don't design for epiphanies, design for the right sequence of baby steps
Many rare disease therapies are injections or infusions which require a serious commitment on the part of the patients and the caregivers. Supporting adherence to these regimens is important to both the physical health of the patients and the financial health of the pharmaceutical/biotech companies.
How to support behavior change was a key theme at the health sessions at South by Southwest Interactive (SXSWi) a few weeks ago. I’ll share some insights from a few of the presentations, but first some statistics from UCB and PatientsLikeMe show that online communities can help change behaviors.
Online Communities Support Change
Data from 221 completed questionnaires found:
- 55% of respondents said PatientsLikeMe.com was ‘moderately’ or ‘very’ helpful for learning about their seizures
- 45% of respondents found the site useful for helping them chart their seizures
- 30% felt they received better healthcare from their providers as a result of recording their symptoms
- 27% said the site was useful in helping them to manage a reduction in their treatment side effects. Improved recognition of side effects, better use of coping strategies, and improved reporting to clinicians were cited as possible mechanisms
- 27% respondents reported improved adherence as a result of using PatientsLikeMe
This data supports findings from an Inspire study.
It’s important to note that UCB, who markets the epilepsy drug Keppra, sponsors the PatientsLikeMe community and therefore has access to all the patient data. This is openly disclosed and does not seem to impact patient response.
OMG – My Pancreas Just Texted
John Pettengill who works at Razorfish and also has diabetes presented this session at SXSWi. He noted that there is something seriously wrong with the fact that 67% of people with diabetes are not appropriately managing their glucose level.
Pettengill sees the mobile phone as a key to behavior change because our phone is constantly with us. Pettengill mocked up a social tool for people with diabetes. He suggests that putting people together in a group that emphasizes the importance of self-care can help change participants’ behavior. Pettengill used Weight Watchers and AA as successful examples. The tool had categories based on what people were talking about to create “micronetworks of like-minded people in similar situations”.
One of the things that Pettengill said that resonated with me: “the tool is rooted in emotion and allows patients support to get back on track.” For example, his tool uses photos of faces from your support community that pop up to remind users that they aren’t alone. What a clever way to carry your support group with you to inspire you in those moments of weakness or sadness. They are always right there with you in your iPhone!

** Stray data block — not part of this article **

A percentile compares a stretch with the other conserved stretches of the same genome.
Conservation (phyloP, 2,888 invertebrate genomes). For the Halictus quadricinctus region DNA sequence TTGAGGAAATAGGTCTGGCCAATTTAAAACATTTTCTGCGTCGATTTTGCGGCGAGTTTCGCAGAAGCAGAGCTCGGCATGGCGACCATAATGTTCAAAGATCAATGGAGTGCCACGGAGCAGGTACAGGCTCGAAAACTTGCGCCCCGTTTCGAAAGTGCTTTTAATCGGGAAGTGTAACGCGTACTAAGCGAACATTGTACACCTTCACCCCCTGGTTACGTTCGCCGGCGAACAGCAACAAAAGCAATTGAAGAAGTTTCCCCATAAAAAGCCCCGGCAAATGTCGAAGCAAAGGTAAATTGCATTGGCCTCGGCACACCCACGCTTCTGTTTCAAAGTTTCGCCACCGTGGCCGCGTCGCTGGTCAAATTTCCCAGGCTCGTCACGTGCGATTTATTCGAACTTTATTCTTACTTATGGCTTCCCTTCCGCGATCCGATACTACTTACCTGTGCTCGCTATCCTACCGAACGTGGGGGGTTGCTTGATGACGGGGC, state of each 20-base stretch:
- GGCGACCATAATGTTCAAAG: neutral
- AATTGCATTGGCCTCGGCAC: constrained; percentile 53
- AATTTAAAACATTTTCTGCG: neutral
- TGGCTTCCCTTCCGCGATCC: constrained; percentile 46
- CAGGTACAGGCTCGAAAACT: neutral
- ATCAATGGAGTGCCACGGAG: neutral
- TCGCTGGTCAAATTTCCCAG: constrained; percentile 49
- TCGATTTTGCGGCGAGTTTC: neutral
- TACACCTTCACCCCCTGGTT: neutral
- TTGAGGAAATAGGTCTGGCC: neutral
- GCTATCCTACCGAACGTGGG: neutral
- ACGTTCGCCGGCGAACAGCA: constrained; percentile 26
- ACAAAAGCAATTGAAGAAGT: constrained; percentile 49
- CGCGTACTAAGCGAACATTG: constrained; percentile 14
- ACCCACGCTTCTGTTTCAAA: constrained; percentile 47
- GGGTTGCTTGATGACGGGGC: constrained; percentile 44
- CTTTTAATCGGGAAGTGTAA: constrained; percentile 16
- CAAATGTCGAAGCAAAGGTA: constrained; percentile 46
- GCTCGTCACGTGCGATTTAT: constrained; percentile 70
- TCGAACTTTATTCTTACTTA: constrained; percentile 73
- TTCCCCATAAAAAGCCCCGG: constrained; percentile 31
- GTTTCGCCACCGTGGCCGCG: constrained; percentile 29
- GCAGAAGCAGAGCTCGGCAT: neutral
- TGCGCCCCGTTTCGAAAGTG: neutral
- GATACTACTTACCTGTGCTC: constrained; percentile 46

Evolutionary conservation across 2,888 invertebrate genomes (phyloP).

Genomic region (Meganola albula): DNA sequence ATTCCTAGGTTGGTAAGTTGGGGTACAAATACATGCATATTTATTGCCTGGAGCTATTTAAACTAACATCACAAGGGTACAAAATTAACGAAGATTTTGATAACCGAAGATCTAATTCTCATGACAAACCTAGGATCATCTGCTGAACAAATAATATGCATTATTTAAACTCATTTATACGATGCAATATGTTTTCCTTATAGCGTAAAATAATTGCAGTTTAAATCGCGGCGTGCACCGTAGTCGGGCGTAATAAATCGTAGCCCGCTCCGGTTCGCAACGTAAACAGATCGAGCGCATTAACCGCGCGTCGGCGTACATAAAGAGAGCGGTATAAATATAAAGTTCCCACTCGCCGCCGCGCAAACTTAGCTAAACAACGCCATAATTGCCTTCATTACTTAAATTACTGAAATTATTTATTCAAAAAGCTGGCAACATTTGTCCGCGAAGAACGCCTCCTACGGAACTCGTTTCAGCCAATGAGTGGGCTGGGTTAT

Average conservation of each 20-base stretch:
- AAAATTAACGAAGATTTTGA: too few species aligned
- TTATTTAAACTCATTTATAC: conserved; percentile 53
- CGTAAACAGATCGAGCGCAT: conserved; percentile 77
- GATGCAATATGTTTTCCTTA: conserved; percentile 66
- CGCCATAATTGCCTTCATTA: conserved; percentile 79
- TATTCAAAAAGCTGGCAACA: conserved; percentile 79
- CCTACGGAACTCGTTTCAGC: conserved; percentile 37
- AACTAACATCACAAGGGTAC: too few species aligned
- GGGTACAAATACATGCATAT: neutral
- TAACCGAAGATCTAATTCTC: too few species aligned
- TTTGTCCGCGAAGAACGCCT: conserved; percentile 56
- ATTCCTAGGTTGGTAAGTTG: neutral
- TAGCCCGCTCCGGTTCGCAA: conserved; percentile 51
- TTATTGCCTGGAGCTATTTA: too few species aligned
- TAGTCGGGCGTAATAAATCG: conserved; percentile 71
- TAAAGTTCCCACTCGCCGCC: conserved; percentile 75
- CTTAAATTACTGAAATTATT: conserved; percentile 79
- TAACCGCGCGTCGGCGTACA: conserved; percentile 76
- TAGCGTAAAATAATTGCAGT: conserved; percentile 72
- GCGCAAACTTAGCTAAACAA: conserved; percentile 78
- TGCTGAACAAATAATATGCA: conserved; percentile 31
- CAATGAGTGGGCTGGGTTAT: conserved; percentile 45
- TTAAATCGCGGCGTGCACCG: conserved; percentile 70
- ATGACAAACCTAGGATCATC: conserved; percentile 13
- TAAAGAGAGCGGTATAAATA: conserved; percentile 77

Health: Is There Really an App for That?
This panel introduced me to BJ Fogg and his interesting work at the Persuasive Technology Lab at Stanford. His key message was don’t design for epiphanies, design for the right sequence of baby steps. He provided a link to resources to create health behavior change. He reminded us that it’s about helping people to make small changes within their daily life to become healthier individuals. I recommend checking out his fascinating research.
Re-Branding Birth Control
This session was about changing behavior through design. The National Campaign to Prevent Teen and Unplanned Pregnancy worked with the agency, Ideo, to launch http://besider.org. Through ethnographic research, they learned that the scientific language and tone of the existing content and tools for birth control didn’t match the passion and emotion of the subject matter. Sex isn’t purely science, but requires “human-centered” design. According to Jenn Maer, human-centered design means truly understanding your audience and putting them at the center. The site provides education from the point of view of this audience. It shows empathy and understanding, and the tone is friendly.
The presenters pointed out that there’s a lack of feedback for birth control. When birth control works, the result is no result (i.e. no pregnancy). So the team decided to create a system to provide support every step of the way. The team sends out “frisky Friday” emails that include fun facts about sex. They also offer SMS texts for women to remember to take their birth control pill that also have clever questions and tips (to be delivered at times chosen by the woman). They’ve learned that these messages are forwarded to friends too. This is an example of how relevant information will be shared among the target audience.
Overall, the presentations were excellent and provided great material that were relatable to my work within the rare disease community. I hope you find some of these ideas as inspiring as I did.
(Image courtesy of Linda Aslund on Flickr.)